The human dimensions team is conducting primary research that extends models of HABs and their impacts on water quality, with social dimensions that predict human behavioral responses to HABs or their impact on coastal communities. In addition to primary research, the team is leading outreach and stakeholder engagement efforts that facilitate the co‐design of research between scientists and stakeholder groups, such as local drinking water managers. They work with stakeholder groups to help translate research and model development into socially-useful forecasting tools, and disseminate HAB program scientific findings and monitoring data to key user groups (e.g., drinking water managers, beach managers, local officials) as well as the general public. They are also forging partnerships and networks with new stakeholder groups, including the recreational and charter fishing communities in the Great Lakes, through the use of human dimensions frameworks.


Stay up-to-date on the most recent news and scientific media generated from our HABs research here:

News

Publications

Berry, M.A., T.W. Davis, R.M. Cory, M.B. Duhaime, T.H. Johengen, G.W. Kling, J.A. Marino, P.A. Den Uyl, D. Gossiaux, G.J. Dick and V.J. Denef. 2016. Cyanobacterial harmful algal blooms are a biological disturbance to Western Lake Erie bacterial communities. Environmental Microbiology. 19:1149-1162. (DOI:10.1111/1462-2920.13640). Berry_etal.pdf

Berry, M.A., J.D. White, T.W. Davis, S. Jain, T.H. Johengen, G.J. Dick, O. Sarnelle and V.J. Denef. 2017. Are oligotypes meaningful ecological and phylogenetic units? A case study of Microcystis in freshwater lakes. Frontiers in Microbiology. 8(365). (DOI:10.3389/fmicb.2017.00365). Berry2_etal.pdf

Bertani, I., C.E. Steger, D.R. Obenour, G.L. Fahnenstiel, T.B. Bridgeman, T.H. Johengen, M.J. Sayers, R.A. Schuchman and D. Scavia. 2017. Tracking cyanobacteria blooms: Do different monitoring approaches tell the same story? Science of The Total Environment. 575:294-308. (DOI:10.1016/j.scitotenv.2016.10.023). Bertani_etal.pdf

Cory, R.M., T.W. Davis, G.J. Dick, T.H. Johengen, V.J. Denef, M. Berry, S.E. Page, S.B. Watson, K. Yuhas and G.W. Kling. 2016. Seasonal dynamics in dissolved organic matter, hydrogen peroxide, and cyanobacterial blooms in Lake Erie. Frontiers in Marine Science. V3, Article 54. (DOI:10.3389/fmars.2016.00054). Cory_etal.pdf

Gobler, C.J., J.M. Burkholder, T.W. Davis, M.J. Harke, T. Johengen, C.A. Stow and D.B. Van de Waal. 2016. The dual role of nitrogen supply in controlling the growth and toxicity of cyanobacterial blooms. Harmful Algae. 54:87-97. (DOI:10.1016/j.hal.2016.01.010). Gobler_etal.pdf

Michalak, A.M., E.J. Anderson, D. Beletsky, S. Boland, N.S. Bosch, T.B. Bridgeman, J.D. Chaffin, K.H. Cho, R. Confesor, I. Daloglu, J.V. DePinto, M.A. Evans, G.L. Fahnenstiel, L. He, J.C. Ho, L. Jenkins, T.H. Johengen, K.C. Kuo, E. Laporte, X. Liu, M. McWilliams, M.R. Moore, D.J. Posselt, R.P. Richards, D. Scavia, A.L. Steiner, E. Vaerhamme, D.M. Wright and M.A. Zagorski. 2013. Record-setting algal bloom in Lake Erie caused by agricultural and meteorological trends consistent with expected future conditions. Proceedings of the National Academy of Sciences. 110(16):6448-6452. (DOI:10.1073/pnas.1216006110). Michalak_etal.pdf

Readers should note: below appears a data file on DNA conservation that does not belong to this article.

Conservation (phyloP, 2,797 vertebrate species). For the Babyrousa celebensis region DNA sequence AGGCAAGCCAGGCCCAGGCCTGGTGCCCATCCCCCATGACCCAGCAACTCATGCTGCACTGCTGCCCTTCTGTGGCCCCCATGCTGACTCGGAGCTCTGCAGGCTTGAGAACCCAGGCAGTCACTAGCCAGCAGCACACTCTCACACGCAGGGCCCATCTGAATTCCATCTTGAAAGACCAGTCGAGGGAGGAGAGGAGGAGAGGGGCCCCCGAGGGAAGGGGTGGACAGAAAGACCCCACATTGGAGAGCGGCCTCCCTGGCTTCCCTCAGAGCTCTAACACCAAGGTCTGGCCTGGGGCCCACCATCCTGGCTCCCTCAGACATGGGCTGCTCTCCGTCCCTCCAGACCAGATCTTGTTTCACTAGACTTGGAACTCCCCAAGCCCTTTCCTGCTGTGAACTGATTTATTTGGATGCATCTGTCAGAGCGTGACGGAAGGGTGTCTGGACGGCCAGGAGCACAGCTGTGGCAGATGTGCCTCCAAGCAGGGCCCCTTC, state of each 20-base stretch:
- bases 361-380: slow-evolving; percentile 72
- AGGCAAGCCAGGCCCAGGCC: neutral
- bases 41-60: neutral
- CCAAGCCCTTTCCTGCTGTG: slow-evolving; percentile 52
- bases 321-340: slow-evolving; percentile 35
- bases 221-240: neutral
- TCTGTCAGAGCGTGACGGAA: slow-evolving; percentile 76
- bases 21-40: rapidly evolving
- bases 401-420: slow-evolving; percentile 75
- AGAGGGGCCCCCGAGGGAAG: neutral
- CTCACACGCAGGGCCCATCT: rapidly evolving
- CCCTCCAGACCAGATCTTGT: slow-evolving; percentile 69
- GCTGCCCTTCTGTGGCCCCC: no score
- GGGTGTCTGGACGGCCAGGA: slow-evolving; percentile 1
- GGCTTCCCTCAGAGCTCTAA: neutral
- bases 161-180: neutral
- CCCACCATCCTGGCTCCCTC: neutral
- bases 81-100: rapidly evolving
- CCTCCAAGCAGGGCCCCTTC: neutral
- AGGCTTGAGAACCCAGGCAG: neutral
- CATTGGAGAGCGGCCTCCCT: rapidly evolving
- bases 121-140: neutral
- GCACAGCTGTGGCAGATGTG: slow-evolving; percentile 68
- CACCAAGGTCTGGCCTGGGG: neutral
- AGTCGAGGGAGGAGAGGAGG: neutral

Millie, D.F., G.R. Weckman, G.L. Fahnenstiel, H.J. Carrick, E. Ardjmand, W.A. Young II, M. Sayers and R.A. Shuchman. 2014. Using artificial intelligence for CyanoHAB niche modeling: discovery and visualization of Microcystis-environmental associations within western Lake Erie. Canadian Journal of Fisheries and Aquatic Sciences. 71:1642-1654. (DOI:10.1139/cjfas-2013-0654). Millie_etal.pdf

Obenour, D.R., A.D. Gronewold, C.A. Stow and D. Scavia. 2014. Using a Bayesian hierarchical model to improve Lake Erie cyanobacterial bloom forecasts. Water Resources Research. 50(10):7847-7860. (DOI:10.1002/2014WR015616). Obenour_etal.pdf

Reavie, E.D., M. Cai, M.R. Twiss, H.J. Carrick, T.W. Davis, T.H. Johengen, D. Gossiaux, D.E. Smith, D. Palladino, A. Burtner and G.V. Sgro. Winter–spring diatom production in Lake Erie is an important driver of summer hypoxia. 2016. Journal of Great Lakes Research. 42(3):608-618. (DOI:10.1016/j.jglr.2016.02.013). Reavie_etal.pdf

Rowe, M.D., E.J. Anderson, T.T. Wynne, R.P. Stumpf, D.L. Fanslow, K. Kijanka, H.A. Vanderploeg, J.R. Strickler and T.W. Davis. 2016. Vertical distribution of buoyant Microcystis blooms in a Lagrangian particle tracking model for short-term forecasts in Lake Erie. Journal of Geophysical Research: Oceans. 121:5296-5314. (DOI:10.1002/2016JC011720). Rowe_etal.pdf

Scavia, D., J.D. Allan, K.K. Arend, S. Bartell, D. Beletsky, N.S. Bosch, S.B. Brandt, R.D. Briland, I. Daloglu, J.V. DePinto, D.M. Dolan, M.A. Evans, T.M. Farner, D. Goto, H. Han, T.O. Hook, R. Knight, S.A. Ludsin, D.M. Mason, A.M. Michalak, R.P. Richards, J.J. Roberts, D.K. Rucinski, E.S. Rutherford, D.J. Schwab, T. Sesterhenn, H. Zhang and Y. Zhou. 2014. Assessing and addressing the re-eutrophication of Lake Erie: Central basin hypoxia. Journal of Great Lakes Research. 40:226-246. (DOI:10.1016/j.jglr.2014.02.004). Scavia_etal.pdf

Steffen, M.M., T.W. Davis, R.M. McKay, G.S. Bullerjahn, L.E. Krausfeldt, J.M.A. Stough, M.L. Neitzey, N.E. Gilbert, G.L. Boyer, T.H. Johengen, D.C. Gossiaux, A.M. Burtner, D. Palladino, M.D. Rowe, G.J. Dick, K.A. Meyer, S. Levy, B.E. Boone, R.P. Stumpf, T.T. Wynne, P.V. Zimba, D. Gutierrez and S.W. Wilhelm. 2017. Ecophysiological Examination of the Lake Erie Microcystis Bloom in 2014: Linkages between Biology and the Water Supply Shutdown of Toledo, OH. Environmental Science and Technology. 51(12):6745-6755. (DOI:10.1021/acs.est.7b00856). Steffen_etal.pdf

Stumpf, R.P., T.W. Davis, T.T Wynne, J.L. Graham, K.A. Loftin, T.H. Johengen, D. Gossiaux, D. Palladino and A.M. Burtner. 2016. Challenges for mapping cyanotoxin patterns from remote sensing of cyanobacteria. Harmful Algae. 54:160-173. (DOI:10.1016/j.hal.2016.01.005). Stumpf_etal.pdf

Zhang, H., L. Boegman, D. Scavia, D.A. Culver. 2016. Spatial distributions of external and internal phosphorus loads in Lake Erie and their impacts on phytoplankton and water quality. Journal of Great Lakes Research. 42:1212-1227. (DOI:10.1016/j.jglr.2016.09.005). Zhang_etal.pdf


Research Themes

     


HABs Photo Gallery

Example HAB Tracker animation.